Two Iraq Military Veterans Form a Bond at the Florence Campus

Two Iraq Military Veterans Form a Bond at the Florence Campus

Although military veterans Bobby Cook and Ken Huff served in Iraq in the same location and at the same time, they never met until they were students at the Florence Campus. Bobby is a Navy veteran and Ken is an Army veteran and they realized that they had served in the same location in Iraq when they saw each other’s pictures on the Wall of Honor. Bobby was a defense fortifications specialist and Ken served as a protective service agent for Army General George Casey while they were both In Baghdad at the presidential palace.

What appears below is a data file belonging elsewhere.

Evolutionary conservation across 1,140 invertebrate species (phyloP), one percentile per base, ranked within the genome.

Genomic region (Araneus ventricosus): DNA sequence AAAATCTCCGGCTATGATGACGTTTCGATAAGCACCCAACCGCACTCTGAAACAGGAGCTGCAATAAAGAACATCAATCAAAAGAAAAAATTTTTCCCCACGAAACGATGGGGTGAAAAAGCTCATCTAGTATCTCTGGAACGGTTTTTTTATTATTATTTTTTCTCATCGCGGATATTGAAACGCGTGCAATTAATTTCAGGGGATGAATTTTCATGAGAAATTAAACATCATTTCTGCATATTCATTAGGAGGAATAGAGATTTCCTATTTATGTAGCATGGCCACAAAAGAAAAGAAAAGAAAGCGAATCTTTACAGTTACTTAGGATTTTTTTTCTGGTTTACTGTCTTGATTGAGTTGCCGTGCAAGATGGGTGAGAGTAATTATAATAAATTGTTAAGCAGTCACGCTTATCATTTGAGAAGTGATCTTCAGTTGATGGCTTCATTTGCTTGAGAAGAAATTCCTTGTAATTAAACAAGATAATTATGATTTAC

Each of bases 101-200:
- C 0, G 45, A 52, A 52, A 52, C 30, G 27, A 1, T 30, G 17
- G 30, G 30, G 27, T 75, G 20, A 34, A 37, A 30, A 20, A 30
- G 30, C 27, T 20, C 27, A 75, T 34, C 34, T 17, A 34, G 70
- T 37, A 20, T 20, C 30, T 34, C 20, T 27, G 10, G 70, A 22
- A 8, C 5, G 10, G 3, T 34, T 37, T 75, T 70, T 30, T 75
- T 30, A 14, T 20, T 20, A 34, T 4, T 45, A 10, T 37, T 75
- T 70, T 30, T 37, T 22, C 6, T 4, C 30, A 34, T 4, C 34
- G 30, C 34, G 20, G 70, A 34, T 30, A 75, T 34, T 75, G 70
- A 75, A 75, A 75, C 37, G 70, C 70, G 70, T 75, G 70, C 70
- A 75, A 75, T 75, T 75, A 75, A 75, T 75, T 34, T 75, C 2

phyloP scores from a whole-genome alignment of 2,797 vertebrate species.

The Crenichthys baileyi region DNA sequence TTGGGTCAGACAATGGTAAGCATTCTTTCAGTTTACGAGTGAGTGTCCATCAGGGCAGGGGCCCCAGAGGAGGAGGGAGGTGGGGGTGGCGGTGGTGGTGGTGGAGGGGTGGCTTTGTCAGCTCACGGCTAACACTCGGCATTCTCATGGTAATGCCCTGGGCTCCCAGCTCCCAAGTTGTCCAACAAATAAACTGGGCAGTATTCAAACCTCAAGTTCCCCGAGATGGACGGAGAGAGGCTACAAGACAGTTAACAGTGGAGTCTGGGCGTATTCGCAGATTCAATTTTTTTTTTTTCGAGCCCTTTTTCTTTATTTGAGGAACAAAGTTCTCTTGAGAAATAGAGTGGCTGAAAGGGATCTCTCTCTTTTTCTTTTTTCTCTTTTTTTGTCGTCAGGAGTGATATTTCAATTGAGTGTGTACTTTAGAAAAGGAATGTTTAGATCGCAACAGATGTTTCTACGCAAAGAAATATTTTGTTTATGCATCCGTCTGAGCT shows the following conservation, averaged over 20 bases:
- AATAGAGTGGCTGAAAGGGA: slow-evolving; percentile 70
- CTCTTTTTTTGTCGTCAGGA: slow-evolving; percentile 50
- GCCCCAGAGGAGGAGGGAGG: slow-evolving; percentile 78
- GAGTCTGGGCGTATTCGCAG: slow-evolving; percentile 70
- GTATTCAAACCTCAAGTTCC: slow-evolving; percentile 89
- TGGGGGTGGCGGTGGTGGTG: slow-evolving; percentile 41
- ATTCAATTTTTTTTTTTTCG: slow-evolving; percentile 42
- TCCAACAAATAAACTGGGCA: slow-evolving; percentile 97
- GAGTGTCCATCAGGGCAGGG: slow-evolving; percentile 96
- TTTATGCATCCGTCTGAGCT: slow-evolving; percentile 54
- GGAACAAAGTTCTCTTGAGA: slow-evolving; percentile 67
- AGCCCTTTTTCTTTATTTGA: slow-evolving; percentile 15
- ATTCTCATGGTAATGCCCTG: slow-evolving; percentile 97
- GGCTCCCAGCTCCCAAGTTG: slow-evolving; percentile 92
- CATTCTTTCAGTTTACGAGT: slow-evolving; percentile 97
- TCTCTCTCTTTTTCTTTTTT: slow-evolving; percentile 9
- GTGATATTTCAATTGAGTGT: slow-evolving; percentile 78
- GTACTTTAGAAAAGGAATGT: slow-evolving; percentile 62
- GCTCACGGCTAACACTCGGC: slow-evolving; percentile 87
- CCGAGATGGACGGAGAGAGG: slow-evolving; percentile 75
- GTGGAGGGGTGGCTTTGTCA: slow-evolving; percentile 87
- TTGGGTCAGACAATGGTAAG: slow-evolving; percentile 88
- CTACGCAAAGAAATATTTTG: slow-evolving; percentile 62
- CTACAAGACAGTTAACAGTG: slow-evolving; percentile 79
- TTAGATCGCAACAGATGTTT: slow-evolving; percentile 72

After recognizing the palace in the pictures, the two veterans developed their friendship while attending the same business classes. Ken said that there is a camaraderie that developed between them from sharing their military experiences and as business students at American National University. Ken said that his classes at National have helped him tremendously with his intellectual stimulation since he suffered a traumatic brain injury while serving in Iraq. Bobby added that his classes at National have been very helpful in providing him with the skills that he developed as both an information systems engineering and business management graduate. Bobby said, “American National University has changed my life by opening the doors to endless opportunities.”

Bobby Cook (l) pictured with Ken Huff (r), both military veterans who met at the Florence Campus.

Graduate Receives the Outstanding Student Award

Graduate Receives the Outstanding Student Award